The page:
When Will We Ever Learn?

By Dr. Chris Giannou

It’s hard to believe, but women and children are still being torn apart everyday by those evil weapons called landmines. Protest from ordinary human beings like you and me have shamed most governments into signing the agreement against landmines. However some have not signed yet and Dr. Chris Giannou shares with us here a little bit of his worldwide experience in treating the shattered bodies of mine victims.

What Mines Do

After 17 years as war surgeon, I know that war wounds are particularly ugly. But there is something specifically horrific and barbaric about mine injuries, so that even after everything I have seen I am still appalled by them. I don’t think anybody can be hardened enough not to be affected when they see what mines do to a human being.

Ethiopia will Stretch Out Her Hands To God

By: Ma. Brenda Villarin, DC

 In those days I was at the peak of my practice as a member of the Cardio-vascular team at home in the Philippines. I truly loved my work. To be away even just for half a day was too much. The Sisters and my Superior teased me saying “We can hardly remember what you look like. We hardly see you.” Then a letter came from Paris informing me of the decision of the General Council to send me to Ethiopia (1976). I could not believe my eyes. I know I did offer some years back (perhaps 1967 or ‘68) but “not now Lord. I’m far too happy to let go of my community, my work and friends and to be far away from home.” It was a difficult decision to make but I made it and left for Ethiopia.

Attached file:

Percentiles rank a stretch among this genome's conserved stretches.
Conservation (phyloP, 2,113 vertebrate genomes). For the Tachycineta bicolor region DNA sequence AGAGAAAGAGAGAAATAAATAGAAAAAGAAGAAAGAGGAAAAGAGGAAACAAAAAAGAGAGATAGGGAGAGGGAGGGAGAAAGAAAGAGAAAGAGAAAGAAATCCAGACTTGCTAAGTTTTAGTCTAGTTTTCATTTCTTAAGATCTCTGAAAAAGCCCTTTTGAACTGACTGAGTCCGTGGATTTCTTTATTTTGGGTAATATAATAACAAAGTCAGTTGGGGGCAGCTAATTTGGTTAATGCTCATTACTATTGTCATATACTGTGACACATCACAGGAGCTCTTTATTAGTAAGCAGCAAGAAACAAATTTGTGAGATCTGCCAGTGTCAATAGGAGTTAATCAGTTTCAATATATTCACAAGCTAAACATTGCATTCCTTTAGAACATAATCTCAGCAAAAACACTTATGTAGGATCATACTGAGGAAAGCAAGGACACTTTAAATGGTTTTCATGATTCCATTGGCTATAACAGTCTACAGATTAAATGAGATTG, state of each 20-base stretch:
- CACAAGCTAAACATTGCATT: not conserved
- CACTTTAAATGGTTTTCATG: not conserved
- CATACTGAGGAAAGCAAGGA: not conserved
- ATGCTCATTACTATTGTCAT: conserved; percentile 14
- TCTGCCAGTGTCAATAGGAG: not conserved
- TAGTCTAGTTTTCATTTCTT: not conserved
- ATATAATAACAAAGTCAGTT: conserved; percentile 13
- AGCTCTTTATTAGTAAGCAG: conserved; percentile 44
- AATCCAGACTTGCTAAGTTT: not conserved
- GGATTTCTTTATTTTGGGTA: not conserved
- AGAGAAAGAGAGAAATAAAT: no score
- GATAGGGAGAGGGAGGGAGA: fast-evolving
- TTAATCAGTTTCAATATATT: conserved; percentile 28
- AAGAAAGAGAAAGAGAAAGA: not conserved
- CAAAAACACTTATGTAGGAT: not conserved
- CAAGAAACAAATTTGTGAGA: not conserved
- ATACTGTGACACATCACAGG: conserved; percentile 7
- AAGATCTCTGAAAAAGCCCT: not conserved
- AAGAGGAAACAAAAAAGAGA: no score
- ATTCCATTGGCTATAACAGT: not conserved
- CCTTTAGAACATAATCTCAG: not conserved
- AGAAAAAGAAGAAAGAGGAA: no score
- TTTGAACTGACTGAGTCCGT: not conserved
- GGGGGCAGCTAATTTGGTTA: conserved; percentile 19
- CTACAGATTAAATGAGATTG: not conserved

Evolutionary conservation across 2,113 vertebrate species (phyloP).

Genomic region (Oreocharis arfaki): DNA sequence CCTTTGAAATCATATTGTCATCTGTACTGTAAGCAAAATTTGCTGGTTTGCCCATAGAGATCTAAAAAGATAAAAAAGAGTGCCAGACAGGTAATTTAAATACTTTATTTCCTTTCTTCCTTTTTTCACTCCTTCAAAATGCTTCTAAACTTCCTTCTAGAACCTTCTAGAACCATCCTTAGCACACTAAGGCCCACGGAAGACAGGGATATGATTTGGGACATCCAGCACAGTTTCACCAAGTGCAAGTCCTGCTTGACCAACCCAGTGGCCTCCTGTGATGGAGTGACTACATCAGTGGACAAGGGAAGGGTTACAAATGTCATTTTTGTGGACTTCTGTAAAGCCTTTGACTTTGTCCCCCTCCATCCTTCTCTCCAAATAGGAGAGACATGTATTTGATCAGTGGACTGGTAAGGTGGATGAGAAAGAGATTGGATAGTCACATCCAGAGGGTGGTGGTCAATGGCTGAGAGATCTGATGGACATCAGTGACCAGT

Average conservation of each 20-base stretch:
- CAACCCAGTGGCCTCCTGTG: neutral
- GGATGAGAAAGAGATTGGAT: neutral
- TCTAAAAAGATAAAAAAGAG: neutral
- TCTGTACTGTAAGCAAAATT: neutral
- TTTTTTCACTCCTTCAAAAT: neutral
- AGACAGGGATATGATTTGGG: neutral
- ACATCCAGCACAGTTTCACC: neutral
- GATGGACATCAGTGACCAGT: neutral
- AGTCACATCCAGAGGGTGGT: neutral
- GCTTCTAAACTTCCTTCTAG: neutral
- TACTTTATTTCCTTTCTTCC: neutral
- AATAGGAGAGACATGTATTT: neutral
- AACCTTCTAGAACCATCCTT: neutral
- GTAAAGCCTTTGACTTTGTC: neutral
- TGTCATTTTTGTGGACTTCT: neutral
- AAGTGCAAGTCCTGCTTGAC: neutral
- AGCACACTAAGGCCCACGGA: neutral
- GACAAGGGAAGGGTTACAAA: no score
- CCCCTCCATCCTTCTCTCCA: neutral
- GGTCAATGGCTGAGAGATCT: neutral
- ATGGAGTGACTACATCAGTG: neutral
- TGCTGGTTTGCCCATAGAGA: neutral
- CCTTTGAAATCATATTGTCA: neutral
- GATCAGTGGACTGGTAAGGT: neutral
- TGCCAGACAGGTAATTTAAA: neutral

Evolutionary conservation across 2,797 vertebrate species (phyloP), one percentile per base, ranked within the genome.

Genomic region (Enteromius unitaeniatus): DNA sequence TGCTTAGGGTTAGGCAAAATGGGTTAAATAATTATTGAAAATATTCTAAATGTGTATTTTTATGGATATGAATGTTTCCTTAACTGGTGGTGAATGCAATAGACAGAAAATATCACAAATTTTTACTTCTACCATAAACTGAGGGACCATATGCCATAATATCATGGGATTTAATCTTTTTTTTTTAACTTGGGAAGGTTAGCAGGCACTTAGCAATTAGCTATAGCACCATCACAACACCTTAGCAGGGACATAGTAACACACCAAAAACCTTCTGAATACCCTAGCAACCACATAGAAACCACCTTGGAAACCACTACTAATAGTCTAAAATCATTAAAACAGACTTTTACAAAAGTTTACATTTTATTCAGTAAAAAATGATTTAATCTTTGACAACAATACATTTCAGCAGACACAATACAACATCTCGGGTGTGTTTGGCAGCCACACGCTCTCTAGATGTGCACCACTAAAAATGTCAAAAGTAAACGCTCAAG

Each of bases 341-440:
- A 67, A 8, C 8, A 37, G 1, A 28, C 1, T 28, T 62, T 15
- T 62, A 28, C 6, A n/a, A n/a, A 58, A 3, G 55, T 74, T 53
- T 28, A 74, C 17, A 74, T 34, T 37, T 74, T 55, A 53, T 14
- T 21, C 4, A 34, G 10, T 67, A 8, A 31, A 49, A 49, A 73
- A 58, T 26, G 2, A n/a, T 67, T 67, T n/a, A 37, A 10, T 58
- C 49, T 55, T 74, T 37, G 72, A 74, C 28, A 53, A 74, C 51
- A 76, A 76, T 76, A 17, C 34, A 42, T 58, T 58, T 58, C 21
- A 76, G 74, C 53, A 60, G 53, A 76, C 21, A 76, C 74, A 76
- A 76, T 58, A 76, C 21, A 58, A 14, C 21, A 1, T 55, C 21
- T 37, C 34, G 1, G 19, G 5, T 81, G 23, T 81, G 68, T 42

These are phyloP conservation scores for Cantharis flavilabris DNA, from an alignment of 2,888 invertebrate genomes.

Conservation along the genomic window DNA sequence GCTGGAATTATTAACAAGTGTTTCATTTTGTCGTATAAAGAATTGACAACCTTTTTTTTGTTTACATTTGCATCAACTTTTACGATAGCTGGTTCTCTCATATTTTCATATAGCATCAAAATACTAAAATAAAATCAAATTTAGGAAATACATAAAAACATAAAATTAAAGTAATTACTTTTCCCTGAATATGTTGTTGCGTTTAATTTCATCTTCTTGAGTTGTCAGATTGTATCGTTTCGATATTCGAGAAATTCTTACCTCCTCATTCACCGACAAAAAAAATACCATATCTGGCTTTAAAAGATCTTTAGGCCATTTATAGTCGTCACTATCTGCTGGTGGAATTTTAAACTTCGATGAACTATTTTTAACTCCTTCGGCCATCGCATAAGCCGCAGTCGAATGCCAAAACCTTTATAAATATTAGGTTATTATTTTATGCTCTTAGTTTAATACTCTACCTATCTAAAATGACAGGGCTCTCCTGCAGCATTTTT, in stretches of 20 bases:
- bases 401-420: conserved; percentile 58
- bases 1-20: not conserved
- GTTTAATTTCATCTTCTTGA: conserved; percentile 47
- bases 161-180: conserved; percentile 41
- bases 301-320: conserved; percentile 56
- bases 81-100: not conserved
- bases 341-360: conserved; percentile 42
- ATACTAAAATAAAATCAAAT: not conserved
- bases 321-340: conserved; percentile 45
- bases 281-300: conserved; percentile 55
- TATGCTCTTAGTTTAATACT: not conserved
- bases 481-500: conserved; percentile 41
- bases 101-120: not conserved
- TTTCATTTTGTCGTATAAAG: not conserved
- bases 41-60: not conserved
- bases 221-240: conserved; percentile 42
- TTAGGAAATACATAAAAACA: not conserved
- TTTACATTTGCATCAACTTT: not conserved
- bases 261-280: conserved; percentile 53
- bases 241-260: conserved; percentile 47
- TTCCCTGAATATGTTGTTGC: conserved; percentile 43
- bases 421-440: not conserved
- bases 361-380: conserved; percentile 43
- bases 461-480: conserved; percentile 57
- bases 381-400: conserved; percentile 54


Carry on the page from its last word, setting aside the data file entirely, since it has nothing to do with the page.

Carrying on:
I was hungry I was homeless, and...

By: Sr. Brenda Villarin, D. C.

Missionary in Ethiopia

Throughout the 14 years of my missionary work in Ethiopia our Lord has filled me with “good things.” What good things? The opportunity to minister to His needy people in the re-settlement village, people relocated by the government from the famine stricken area to more verdant farm lands

‘Salaam, I’m Lost’

Memories of Ethiopia

By: Fr. Edgardo Espiritu, SDB

Ethiopia has just emerged from a turbulent period in it’s history. Fr. Espiritu lived there during those 15 traumatic years. He shares with us some of his experiences.

The panoramic view I daily enjoy from my room, perched high on the tower of the Don Bosco  Retreat House in Mambucal, reminds me daily of a far away country, Ethiopia, where I spent almost fifteen years as a missionary. Of course, Mambucal except for the letter Mhas nothing to compare with Makale. Where I now see verdant forest, Makale can only boast of brownish desert sands. But then Makale was 9,000feet above see level, where as now I am only at a barely 1,000 feet. Each has a beauty all its own, as well as memories that are dear to me. One such memorable event would be my first meeting with the young who on May 3, 1992 will be ordained the FIRST ETHIOPIAN PRIEST.

I meet Fessehatson, in a very strange way.